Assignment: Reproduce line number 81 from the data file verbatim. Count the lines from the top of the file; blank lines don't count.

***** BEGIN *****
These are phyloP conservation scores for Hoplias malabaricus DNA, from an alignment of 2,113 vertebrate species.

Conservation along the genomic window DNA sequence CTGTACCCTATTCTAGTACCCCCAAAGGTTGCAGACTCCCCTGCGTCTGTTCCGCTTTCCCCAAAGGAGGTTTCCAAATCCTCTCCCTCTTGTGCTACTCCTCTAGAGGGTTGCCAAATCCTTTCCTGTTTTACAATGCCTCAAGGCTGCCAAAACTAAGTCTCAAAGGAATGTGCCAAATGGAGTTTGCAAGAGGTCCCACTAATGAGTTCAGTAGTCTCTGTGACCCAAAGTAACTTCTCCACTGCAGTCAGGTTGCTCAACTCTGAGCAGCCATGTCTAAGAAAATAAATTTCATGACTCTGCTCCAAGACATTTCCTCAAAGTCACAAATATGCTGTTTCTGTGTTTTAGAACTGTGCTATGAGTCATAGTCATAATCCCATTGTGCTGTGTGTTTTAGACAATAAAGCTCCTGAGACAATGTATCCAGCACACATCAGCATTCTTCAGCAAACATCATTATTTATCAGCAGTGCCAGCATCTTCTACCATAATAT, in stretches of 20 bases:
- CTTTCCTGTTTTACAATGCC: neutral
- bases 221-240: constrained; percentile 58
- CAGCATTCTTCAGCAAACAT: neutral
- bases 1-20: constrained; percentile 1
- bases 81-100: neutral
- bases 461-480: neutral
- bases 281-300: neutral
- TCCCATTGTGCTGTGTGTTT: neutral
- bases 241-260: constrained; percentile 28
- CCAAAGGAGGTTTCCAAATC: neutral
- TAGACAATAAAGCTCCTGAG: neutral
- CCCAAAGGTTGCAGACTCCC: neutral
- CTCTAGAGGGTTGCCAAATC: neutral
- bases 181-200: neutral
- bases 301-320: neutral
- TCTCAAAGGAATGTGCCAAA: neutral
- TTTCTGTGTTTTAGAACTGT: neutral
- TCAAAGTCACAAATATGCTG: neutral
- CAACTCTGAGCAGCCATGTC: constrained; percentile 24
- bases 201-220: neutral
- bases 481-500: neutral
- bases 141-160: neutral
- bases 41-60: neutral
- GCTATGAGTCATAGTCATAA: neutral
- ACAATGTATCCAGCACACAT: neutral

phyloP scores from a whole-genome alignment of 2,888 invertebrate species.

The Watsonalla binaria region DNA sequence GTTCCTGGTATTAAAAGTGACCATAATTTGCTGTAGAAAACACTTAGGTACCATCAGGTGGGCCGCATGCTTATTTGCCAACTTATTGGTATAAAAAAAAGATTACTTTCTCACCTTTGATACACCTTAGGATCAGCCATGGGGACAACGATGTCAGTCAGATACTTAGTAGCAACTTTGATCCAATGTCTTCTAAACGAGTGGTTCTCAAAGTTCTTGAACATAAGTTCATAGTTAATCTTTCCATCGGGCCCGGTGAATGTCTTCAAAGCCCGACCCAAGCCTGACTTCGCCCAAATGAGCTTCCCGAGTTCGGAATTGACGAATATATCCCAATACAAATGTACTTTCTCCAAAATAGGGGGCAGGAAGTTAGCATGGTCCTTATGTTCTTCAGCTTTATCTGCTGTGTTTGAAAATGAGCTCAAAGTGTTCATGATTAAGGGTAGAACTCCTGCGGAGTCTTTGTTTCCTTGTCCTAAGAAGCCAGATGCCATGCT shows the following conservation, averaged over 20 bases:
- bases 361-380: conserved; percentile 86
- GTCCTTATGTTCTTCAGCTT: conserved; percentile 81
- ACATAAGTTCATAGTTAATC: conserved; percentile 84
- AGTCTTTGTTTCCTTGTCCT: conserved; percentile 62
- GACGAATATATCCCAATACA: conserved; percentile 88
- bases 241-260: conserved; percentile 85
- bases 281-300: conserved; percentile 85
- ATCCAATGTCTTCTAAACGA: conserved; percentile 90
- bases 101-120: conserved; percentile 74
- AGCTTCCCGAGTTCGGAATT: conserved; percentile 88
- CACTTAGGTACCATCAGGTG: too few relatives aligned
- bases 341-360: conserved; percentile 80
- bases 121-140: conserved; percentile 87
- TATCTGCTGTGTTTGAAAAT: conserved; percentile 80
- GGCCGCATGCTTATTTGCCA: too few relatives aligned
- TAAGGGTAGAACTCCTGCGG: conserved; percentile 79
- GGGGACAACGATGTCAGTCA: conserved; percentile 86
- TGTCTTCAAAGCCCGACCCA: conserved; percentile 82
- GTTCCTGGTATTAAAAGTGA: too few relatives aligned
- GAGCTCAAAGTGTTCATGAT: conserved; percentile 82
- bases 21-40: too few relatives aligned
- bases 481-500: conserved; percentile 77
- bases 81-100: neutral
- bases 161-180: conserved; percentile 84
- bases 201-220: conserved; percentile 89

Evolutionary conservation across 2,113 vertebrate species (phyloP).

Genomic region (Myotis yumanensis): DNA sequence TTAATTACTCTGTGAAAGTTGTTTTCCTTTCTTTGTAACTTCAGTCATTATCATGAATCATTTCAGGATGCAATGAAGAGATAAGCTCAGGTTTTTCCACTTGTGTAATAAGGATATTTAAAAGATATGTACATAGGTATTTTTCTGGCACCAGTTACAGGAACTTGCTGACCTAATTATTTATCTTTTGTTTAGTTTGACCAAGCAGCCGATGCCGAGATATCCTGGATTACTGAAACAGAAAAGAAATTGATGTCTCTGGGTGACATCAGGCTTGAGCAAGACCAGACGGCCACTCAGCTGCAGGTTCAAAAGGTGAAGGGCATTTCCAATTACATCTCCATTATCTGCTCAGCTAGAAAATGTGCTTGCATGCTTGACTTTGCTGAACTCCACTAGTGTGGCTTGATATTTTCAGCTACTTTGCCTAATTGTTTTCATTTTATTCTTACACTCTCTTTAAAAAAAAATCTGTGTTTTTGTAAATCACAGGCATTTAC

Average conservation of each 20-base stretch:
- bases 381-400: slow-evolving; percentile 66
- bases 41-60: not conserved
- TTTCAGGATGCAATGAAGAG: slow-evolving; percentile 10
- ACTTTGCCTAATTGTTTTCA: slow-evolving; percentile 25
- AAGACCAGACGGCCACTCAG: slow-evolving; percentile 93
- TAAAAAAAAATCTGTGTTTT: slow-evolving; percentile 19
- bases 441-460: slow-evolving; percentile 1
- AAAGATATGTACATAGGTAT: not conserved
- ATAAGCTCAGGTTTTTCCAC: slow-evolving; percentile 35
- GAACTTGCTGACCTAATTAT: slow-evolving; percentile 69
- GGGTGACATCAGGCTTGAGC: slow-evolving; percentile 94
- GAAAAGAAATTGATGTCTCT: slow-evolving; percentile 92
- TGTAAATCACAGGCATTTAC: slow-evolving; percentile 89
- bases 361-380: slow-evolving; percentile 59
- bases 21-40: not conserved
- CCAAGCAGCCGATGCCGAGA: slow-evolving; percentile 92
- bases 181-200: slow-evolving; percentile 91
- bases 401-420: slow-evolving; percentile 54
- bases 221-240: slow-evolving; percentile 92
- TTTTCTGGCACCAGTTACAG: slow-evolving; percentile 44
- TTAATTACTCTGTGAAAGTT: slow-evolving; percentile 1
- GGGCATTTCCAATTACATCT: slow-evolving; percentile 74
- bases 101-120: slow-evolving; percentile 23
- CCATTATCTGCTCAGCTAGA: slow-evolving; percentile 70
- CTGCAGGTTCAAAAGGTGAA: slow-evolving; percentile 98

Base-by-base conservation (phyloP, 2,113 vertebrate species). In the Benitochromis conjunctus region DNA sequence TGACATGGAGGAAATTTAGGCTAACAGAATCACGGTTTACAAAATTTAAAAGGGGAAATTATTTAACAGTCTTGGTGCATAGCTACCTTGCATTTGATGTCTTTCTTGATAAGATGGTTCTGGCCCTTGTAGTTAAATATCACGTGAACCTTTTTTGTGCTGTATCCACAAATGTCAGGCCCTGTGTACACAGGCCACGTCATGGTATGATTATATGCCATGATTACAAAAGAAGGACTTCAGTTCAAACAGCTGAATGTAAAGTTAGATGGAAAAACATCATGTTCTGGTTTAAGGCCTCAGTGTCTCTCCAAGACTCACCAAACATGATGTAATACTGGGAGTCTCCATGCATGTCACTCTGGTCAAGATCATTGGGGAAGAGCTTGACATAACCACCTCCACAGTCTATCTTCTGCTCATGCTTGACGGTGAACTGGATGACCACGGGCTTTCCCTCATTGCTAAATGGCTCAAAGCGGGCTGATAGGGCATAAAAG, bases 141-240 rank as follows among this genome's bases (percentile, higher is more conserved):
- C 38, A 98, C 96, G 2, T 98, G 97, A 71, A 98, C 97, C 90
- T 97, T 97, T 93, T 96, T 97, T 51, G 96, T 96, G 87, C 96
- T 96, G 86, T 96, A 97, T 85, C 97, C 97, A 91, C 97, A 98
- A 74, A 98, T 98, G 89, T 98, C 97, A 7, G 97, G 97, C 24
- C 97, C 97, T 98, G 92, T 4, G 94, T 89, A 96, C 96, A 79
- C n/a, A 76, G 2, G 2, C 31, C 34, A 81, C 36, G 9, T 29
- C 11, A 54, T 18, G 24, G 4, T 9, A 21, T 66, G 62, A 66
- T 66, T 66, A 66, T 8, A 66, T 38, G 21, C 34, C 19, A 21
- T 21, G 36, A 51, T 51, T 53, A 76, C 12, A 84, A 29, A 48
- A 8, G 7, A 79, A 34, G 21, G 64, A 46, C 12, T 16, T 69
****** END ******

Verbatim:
- CCATTATCTGCTCAGCTAGA: slow-evolving; percentile 70